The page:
Forrest “Phog” Allen

BASKETBALL COACH

“You can’t coach basketball, Forrest, you play it.”
—Dr. James Naismith

Short and simply, Phog Allen is a basketball legend. In fact, by the time he was finished coaching, he had more wins than any coach in college basketball history.  He became known as the “Father of Basketball Coaching,” compiling an amazing record of 771–233 in nearly fifty years on the bench. He was instrumental in making basketball an Olympic sport and left a legacy that few coaches have matched.

THE EARLY YEARS

Forrest Clare “Phog” Allen was born on November 18, 1885, in Jamesport, Missouri. He graduated from Independence High School near Kansas City, where he was an outstanding basketball player. Despite the fact that he was only about six feet tall, he took his amazing on-court abilities to the University of Kansas and won the honor of All-American twice, while also coaching the team during his final year on the squad.

RISE TO FAME

After graduating from KU, Allen took a coaching job at Baker University in Baldwin City, Kansas, for two years. He compiled a record of 46–2, a winning percentage almost unheard of for a new coach. The outstanding success opened doors for more coaching jobs, including a position at Haskell Institute and then at Warrensburg Teacher’s College (Central Missouri State University). He amassed an amazing record at Warrensburg of 107–7 during his six years at the school. After achieving such phenomenal success at smaller universities, he finally was offered a major coaching position at the school where he made his name as a player.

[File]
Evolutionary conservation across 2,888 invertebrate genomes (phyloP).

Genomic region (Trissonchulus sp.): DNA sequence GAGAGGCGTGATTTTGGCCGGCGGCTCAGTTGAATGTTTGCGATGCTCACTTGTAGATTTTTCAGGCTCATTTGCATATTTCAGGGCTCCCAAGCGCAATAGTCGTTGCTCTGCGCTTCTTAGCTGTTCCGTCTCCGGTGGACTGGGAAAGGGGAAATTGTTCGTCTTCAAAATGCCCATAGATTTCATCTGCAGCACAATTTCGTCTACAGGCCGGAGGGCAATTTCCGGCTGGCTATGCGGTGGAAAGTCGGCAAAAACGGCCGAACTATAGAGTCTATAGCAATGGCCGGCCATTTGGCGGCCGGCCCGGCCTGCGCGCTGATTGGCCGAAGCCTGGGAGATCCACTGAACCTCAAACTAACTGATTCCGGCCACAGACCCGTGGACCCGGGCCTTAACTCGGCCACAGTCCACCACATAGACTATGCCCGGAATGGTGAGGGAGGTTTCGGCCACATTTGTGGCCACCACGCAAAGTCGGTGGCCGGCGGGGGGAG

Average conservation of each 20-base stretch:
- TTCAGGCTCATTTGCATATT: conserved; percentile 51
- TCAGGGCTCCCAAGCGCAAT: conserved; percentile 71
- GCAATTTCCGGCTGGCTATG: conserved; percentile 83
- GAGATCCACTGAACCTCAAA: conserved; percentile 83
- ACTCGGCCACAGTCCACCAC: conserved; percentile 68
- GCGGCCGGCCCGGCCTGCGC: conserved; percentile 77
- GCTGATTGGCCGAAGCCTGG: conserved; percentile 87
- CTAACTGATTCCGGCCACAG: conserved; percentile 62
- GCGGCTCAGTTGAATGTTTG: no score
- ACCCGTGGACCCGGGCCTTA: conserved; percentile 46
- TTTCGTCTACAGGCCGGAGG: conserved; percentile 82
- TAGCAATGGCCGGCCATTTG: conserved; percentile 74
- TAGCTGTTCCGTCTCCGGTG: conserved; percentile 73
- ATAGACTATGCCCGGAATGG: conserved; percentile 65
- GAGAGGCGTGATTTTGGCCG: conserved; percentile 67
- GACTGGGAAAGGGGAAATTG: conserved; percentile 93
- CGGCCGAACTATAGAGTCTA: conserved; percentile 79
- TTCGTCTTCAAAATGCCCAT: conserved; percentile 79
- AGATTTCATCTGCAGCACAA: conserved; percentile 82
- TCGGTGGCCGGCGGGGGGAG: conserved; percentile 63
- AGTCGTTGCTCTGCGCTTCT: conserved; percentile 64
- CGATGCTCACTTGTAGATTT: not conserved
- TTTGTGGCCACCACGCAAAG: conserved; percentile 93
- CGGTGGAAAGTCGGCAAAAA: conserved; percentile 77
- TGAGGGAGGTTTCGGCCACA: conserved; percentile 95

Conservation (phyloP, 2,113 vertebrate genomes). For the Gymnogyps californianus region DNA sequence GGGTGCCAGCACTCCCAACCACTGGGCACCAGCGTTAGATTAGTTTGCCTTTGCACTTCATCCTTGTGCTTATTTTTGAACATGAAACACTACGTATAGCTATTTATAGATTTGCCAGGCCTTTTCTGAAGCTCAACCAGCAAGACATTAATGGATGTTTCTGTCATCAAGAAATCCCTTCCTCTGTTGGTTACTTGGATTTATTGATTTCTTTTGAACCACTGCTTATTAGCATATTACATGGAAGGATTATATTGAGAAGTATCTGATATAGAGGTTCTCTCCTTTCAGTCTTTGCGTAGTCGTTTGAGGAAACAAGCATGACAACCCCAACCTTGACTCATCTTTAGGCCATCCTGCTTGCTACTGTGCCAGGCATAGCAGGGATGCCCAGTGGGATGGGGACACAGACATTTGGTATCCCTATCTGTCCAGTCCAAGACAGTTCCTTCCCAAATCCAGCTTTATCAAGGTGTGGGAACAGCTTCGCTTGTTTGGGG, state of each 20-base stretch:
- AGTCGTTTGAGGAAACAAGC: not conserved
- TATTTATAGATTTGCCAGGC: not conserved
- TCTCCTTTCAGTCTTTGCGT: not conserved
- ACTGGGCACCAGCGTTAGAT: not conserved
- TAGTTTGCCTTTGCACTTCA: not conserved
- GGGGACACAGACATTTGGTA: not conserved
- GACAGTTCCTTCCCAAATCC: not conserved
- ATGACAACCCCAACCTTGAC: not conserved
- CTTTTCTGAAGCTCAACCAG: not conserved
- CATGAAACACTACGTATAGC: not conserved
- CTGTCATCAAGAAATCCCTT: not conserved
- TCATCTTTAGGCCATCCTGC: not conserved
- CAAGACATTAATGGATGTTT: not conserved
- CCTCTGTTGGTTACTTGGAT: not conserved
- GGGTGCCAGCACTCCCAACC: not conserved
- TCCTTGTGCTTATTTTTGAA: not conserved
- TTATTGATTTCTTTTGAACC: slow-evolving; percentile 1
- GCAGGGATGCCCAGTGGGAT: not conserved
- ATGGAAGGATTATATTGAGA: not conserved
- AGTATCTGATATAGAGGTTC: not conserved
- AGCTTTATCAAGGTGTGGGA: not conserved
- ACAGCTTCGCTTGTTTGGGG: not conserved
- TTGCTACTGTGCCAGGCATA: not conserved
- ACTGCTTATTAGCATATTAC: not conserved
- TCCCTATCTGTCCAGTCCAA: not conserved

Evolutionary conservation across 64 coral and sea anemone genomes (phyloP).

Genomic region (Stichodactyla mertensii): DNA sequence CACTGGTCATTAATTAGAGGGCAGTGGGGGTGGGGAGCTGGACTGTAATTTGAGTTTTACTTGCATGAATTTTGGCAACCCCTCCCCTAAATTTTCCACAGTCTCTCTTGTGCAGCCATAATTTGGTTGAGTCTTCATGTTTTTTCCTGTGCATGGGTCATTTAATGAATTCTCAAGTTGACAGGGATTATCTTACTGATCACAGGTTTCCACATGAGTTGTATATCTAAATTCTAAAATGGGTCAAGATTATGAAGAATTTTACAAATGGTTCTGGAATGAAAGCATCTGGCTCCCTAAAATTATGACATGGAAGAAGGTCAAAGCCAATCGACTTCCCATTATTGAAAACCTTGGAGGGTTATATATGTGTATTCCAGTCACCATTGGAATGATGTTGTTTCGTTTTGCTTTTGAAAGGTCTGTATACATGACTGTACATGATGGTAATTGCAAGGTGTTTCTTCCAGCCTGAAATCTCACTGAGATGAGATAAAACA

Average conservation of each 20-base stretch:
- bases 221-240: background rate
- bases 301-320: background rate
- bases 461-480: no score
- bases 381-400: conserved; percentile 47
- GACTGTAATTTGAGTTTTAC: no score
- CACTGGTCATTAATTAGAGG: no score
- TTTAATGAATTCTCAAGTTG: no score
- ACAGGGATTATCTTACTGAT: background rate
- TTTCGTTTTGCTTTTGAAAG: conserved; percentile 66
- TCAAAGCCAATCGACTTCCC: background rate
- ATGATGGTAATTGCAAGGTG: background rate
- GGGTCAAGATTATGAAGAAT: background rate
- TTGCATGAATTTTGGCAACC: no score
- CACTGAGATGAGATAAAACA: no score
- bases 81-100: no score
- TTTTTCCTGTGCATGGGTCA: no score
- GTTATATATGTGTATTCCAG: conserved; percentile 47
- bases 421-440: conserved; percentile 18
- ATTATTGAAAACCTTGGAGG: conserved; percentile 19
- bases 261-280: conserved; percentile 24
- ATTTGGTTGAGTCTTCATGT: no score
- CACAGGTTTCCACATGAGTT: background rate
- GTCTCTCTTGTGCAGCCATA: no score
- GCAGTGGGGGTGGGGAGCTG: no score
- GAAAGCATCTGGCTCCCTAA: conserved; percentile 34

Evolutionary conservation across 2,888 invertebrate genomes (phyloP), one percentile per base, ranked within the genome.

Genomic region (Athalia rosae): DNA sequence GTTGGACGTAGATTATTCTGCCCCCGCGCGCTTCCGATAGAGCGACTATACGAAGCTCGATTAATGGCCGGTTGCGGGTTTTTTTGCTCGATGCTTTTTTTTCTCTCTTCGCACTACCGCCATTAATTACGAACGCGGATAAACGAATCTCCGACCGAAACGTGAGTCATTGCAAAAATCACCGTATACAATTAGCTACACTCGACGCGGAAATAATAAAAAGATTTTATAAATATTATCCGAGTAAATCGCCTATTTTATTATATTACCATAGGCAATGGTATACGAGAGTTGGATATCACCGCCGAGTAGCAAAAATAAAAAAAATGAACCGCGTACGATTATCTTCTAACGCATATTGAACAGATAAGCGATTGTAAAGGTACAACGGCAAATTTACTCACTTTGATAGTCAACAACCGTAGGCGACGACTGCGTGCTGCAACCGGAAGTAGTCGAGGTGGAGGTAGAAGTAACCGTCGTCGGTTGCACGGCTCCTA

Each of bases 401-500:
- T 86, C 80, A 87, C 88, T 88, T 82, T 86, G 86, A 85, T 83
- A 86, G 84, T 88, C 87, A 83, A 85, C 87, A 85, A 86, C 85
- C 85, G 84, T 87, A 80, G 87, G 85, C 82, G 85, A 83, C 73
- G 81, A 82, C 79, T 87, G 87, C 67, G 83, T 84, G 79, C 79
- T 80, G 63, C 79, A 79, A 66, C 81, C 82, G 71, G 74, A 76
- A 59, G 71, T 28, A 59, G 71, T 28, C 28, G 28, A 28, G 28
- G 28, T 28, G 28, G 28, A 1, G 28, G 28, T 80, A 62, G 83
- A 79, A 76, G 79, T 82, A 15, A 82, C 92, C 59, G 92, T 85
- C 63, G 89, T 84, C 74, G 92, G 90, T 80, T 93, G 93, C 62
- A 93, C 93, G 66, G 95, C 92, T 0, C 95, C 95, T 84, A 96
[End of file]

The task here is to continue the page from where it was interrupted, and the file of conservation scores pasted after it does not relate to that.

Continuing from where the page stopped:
SHOW ME SUCCESS

Phog Allen officially took over the helm as head coach at the University of Kansas in 1920. His impact on the game as coach was swift. The Jayhawks under his helm won the national championship a mere three years after his arrival. Over the next nearly forty years at the university, he racked up nearly six hundred wins.

Allen died in 1974 and it has been more than a half-century since he last coached, but his impact on the game is still felt today. He spearheaded an effort to make basketball an Olympic sport in 1936 and then led the team to the gold medal sixteen years later. He also founded and became the first president of the National Association of Basketball Coaches (NABC). His professional honors include the Helm’s Foundation “Basketball Man of the Year” in 1952, the NABC National Coach of the Year in 1950, and a second national championship with the Kansas Jayhawks in 1952.

EXTRA, EXTRA!

*His college basketball coach at the University of Kansas was Dr. James Naismith, the inventor of basketball.

*He was a leading proponent behind the formation of the NCAA basketball tournament.

*He was a charter inductee into the Naismith National Basketball Hall of Fame.

*Allen Fieldhouse at the Kansas University is named in his honor.

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